Architects Are Finding a New Place to Ply Their Trade—and It Doesn’t Involve Builders

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Robison Wells
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Science fiction literature historically draws on metaverse concepts. Recent innovations, such as Facebook’s name change to Meta and the announcement of their metaverse, have inspired architects to build new creations—virtually.

Large corporations such as Facebook and Microsoft invest billions into online interactive environments. People can access these virtual universes with VR. Development companies need architects; some pay as much as $300,000 for a metaverse building.

Virtual real estate speculators grab land in metaverse spaces such as Sandbox and Decentralnad; both sell plots of “land” for as much as $4.3 million. Naturally, High-spending first movers want buildings on their virtual plots that rival celebrated real-world structures. But in the multiverse, the laws of physics don’t apply; impossible cantilevers and floating rooms can prevail.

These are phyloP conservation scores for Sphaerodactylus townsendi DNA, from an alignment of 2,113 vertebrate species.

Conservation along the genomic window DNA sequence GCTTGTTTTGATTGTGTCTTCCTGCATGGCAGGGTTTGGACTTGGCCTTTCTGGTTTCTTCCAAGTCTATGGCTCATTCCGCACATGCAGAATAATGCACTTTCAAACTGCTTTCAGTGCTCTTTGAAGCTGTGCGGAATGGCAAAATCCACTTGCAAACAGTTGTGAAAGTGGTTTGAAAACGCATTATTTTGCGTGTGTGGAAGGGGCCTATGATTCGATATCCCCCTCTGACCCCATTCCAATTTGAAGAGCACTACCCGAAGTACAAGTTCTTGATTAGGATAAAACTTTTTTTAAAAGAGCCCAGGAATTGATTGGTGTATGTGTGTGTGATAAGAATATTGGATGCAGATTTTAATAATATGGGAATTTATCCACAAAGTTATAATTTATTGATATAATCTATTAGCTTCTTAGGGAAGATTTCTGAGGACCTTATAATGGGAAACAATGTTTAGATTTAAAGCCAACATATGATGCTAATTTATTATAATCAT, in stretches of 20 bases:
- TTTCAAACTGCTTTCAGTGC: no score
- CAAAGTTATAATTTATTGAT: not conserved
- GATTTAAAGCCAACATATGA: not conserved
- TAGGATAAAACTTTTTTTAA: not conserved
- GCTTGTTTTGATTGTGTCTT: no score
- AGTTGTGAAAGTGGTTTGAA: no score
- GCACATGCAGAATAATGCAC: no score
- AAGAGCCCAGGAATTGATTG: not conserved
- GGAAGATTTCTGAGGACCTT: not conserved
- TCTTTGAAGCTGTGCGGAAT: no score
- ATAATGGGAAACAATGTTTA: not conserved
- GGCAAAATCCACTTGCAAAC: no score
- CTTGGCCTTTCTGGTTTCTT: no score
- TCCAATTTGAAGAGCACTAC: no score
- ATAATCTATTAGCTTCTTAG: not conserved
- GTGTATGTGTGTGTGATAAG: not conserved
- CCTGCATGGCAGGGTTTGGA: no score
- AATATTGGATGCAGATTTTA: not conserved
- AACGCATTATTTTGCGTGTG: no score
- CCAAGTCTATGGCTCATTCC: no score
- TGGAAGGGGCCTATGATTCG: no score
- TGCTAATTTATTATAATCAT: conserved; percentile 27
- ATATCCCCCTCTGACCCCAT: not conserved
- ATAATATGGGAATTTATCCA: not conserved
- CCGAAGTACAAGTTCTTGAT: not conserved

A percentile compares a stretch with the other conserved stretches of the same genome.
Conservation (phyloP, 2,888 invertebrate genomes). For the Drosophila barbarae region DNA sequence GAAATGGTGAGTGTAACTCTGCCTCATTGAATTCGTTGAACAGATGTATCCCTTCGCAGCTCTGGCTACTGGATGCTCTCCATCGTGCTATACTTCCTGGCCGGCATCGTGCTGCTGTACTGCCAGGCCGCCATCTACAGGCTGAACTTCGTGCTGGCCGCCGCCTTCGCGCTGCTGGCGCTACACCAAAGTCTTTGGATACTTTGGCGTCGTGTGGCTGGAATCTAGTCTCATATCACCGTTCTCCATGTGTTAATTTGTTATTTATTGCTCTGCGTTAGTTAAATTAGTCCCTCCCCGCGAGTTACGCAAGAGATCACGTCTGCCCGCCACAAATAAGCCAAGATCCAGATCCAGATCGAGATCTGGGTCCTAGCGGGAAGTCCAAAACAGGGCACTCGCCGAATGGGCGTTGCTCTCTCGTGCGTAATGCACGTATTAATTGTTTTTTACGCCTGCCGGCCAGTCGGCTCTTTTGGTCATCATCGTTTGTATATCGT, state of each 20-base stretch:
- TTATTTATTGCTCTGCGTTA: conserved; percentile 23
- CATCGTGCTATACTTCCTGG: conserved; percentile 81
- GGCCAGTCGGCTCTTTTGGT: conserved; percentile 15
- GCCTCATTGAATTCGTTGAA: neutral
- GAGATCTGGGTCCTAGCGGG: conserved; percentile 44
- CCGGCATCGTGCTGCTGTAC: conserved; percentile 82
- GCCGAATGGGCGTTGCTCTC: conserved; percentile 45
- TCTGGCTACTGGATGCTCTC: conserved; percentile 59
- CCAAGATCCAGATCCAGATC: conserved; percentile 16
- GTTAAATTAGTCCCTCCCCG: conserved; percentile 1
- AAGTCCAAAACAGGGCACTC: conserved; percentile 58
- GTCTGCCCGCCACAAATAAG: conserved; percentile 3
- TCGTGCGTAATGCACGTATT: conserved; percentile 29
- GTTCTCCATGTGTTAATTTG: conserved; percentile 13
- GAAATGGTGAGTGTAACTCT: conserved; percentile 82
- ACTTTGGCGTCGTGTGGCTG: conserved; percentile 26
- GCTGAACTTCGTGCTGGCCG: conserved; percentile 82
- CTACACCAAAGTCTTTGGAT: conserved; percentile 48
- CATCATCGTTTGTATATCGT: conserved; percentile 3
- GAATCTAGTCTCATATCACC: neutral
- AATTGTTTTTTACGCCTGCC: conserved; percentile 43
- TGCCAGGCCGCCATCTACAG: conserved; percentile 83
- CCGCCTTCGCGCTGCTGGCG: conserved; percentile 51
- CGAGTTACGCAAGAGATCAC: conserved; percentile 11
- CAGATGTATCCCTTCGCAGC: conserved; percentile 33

So far, no shortage exists for real-world architects. The most recent Bureau of Labor Statistics report cites only a 2% shortage in architect availability—much lower than labor shortages in other construction-related jobs. However, architects are learning to enjoy the lucrative benefits of turning their AutoCAD drawings into metaverse dwellings.

Will virtual architecture draw professionals away from brick-and-mortar structures and into the metaverse? Time will tell, but the more money invested in the metaverse, the more money could flow into architects’ pockets.

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